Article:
10,000 doctors in Rajasthan go on mass leave, health service crippled
Government deploys AYUSH doctors at community and primary health centres, and sub-divisional hospitals, private hospitals empanelled with Bhamashah Swasthya Bima Yojana also asked to attend to patientsjaipur Updated: Nov 06, 2017 20:43 IST
Nearly 10,000 in-service doctors went on mass leave from Monday, as their demands were not met by the state government. This badly hit services at primary health centres (PHCs), community health centres (CHCs), district hospitals (DHs) and sub-divisional hospitals (SDHs) across the state.
Director public health Dr VK Mathur said that in-service doctors have gone on mass leave and it has adversely affected health services in the state. “We are making alternative arrangements and deploying doctors at these facilities. We are deploying AYUSH and doctors appointed in Rashtriya Bal Swasthya Karyakram (RBSK) at CHCs, PHCs and SDHs. We have also deployed doctors from medical colleges at many district hospitals so that patients don’t suffer,” he said.
Dr Mathur said that private hospitals empanelled with Bhamashah Swasthya Bima Yojana have been asked to attend to patients. The state has 2079 PHCs, 579 CHCs and 60 DHs/SDHs.
Jaipur, Jodhpur, Ajmer, Udaipur, Bikaner and Kota were not as badly affected as they have medical college and hospitals attached to them.
The state’s largest hospital Sawai Man Singh Hospital, Maharao Bhim Singh Hospital, Government Jay Kay Lone Hospital and other government hospitals affiliated to the Government Medical College Kota (GMCK) witnessed little impact as most in-service doctors are posted at PHCs and CHCs instead of government hospitals.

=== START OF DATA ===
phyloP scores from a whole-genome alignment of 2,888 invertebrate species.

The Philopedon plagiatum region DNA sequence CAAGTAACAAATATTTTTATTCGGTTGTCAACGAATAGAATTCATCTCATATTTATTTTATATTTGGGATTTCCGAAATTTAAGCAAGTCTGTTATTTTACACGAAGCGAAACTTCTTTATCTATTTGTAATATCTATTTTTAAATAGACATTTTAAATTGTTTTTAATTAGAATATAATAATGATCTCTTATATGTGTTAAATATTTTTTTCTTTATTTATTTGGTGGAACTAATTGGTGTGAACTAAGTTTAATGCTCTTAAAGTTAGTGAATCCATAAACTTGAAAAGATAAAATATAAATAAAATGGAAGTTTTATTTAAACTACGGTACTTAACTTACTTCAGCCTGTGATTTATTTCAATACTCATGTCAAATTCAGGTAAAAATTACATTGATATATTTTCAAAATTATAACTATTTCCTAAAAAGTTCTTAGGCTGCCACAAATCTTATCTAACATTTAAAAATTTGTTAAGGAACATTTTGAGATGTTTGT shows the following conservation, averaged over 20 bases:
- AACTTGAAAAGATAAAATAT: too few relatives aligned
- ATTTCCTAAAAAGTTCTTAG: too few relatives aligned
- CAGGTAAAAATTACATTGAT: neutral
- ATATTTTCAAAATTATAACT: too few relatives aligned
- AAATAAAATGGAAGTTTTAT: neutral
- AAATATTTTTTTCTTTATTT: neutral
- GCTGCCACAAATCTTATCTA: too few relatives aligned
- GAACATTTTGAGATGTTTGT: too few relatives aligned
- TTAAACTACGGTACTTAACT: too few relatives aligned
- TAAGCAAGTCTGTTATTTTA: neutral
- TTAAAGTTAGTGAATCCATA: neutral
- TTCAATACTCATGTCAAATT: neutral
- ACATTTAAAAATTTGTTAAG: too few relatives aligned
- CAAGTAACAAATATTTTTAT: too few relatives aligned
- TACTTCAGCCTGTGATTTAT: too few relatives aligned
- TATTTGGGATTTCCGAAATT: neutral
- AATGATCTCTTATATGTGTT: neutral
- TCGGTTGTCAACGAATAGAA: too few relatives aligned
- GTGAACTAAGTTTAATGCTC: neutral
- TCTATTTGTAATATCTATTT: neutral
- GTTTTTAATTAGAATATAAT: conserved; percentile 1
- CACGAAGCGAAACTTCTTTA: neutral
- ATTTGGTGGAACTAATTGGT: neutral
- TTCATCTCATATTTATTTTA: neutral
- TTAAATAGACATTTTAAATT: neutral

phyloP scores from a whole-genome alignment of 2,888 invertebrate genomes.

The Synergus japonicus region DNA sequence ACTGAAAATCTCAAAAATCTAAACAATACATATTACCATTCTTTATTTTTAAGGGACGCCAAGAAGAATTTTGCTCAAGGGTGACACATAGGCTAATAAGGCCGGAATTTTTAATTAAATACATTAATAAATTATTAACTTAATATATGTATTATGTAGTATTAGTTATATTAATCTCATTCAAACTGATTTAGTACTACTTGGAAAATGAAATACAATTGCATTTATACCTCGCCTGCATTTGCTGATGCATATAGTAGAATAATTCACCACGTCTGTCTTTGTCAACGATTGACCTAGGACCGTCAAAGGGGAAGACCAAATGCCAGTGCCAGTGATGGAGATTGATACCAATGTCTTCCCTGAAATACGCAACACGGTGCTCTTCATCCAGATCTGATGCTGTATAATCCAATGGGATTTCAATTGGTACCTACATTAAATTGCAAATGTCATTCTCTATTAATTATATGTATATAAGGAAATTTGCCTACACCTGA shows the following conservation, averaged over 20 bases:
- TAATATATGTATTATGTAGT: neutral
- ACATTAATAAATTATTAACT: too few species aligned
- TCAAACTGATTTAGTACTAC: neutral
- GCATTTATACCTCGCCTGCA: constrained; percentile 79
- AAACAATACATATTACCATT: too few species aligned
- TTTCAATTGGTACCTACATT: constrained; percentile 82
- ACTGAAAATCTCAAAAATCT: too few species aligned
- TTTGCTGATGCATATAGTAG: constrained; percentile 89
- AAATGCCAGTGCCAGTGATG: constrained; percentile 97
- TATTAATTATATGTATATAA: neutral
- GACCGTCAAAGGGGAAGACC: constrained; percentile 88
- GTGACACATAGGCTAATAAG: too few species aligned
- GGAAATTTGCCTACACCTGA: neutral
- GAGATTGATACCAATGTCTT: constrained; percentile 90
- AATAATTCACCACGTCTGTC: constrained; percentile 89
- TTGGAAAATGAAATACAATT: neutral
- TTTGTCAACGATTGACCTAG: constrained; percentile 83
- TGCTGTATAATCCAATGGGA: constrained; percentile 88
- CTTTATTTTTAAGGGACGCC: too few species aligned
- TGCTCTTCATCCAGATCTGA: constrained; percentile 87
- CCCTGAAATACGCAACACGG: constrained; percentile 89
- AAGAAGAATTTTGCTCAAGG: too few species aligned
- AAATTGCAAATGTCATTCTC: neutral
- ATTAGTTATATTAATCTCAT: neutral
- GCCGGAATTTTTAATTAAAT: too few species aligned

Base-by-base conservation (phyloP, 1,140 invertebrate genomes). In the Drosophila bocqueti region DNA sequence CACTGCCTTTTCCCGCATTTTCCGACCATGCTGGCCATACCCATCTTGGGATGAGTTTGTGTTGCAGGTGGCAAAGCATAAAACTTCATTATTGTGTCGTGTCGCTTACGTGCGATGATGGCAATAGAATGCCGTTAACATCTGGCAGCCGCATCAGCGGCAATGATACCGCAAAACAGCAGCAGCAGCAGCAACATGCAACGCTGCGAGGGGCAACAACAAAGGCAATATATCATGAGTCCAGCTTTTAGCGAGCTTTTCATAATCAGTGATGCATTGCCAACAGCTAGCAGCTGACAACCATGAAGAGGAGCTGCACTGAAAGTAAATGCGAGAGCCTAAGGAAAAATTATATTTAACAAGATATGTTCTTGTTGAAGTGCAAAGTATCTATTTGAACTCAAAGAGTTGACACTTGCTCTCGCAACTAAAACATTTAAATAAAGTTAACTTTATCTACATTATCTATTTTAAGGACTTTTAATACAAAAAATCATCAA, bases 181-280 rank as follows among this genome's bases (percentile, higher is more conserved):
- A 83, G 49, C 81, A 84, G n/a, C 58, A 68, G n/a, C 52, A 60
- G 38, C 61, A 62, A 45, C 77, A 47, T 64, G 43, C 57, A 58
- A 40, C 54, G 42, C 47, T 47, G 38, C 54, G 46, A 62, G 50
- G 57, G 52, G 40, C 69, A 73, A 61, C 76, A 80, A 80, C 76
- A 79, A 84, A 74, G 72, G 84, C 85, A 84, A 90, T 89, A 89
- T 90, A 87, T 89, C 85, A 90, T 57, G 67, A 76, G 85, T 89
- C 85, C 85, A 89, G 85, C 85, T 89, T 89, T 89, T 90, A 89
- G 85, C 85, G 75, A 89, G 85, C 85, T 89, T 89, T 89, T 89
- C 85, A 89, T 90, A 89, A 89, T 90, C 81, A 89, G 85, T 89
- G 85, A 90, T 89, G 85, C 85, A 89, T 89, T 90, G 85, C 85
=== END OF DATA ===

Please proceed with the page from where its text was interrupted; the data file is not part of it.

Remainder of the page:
Health services were affected to a certain extent at the CHCs and PHCs in Kota district due to the strike. A patient Devendra Singh (40), who was hospitalized at the Bheemganjmandi CHC in Kota district on Sunday, said that no doctor has come to see him on Monday due to the strike.
Teaching and resident doctors were roped in as an alternative arrangement at government hospitals. Ayush doctors took charge of CHCs and PHCs in the district and were seen prescribing Ayurvedic medicines.
Deputy director, medical and health department, Kota, Dr Hemendra Vijayvargiya said that assistant and senior professors of GMCK have been deployed at government hospitals and proper arrangements are in place despite the strike.
In Ajmer, patients, reaching various government hospitals at sub-divisional headquarters of the district, faced hardship as 324 serving doctors remained on strike. CHCs and PHCs in the rural areas remained deserted. “We are going back home after waiting for four hours without receiving treatment,” said a patient, who did not want to be named, at Kadel village PHC.
In Nagaur, the postmortem of a woman, identified as Anandi Devi, could not be carried out even after 18 hours of her death in a road accident on Monday.
Meanwhile, reports surfaced that Ayush doctors deputed had prescribed wrong medicines. “Ayush doctors prescribed wrong medicines to some patients,” said Dr HK Gupta a serving doctor.
In Udaipur, patients from various PHCs, CHCs and satellite hospitals reached MB hospital, which led to long queues.
Bharatpur too witnessed similar scenes. Principal Medical Officer Dr Kalicharan Bansal said, “We are trying to control the situation. Doctors from medical college have been called here to check patients.”
Patients also faced hardships at the Raj Bahadur Memorial (RBM) divisional hospital in Bharatpur. Reportedly, there were no doctors also no lady doctor was available for performing deliveries of pregnant women. The indoor patients were asked to leave the hospital.
The strike also badly affected Barmer district. The district administration tried to make medical facilities available with the help of army and BSF doctors and doctors deputed by Cairn India at government hospital. But still, hundreds of patients suffered.
All Rajasthan in-service Doctors Association (ARISDA) president Dr Ajay Choudhary said, “We had submitted the charter of demands earlier to the government. On August 29, health department principally agreed to the 33-point demands and state government asked for 15 days time. When there was no response the in-service doctors went on mass leave on September 18. Later, from October 2, the in-service doctors boycotted clerical work and all doctors submitted their resignations on October 29, which were handed over to the government with prior notice of going on mass leave from November 6.”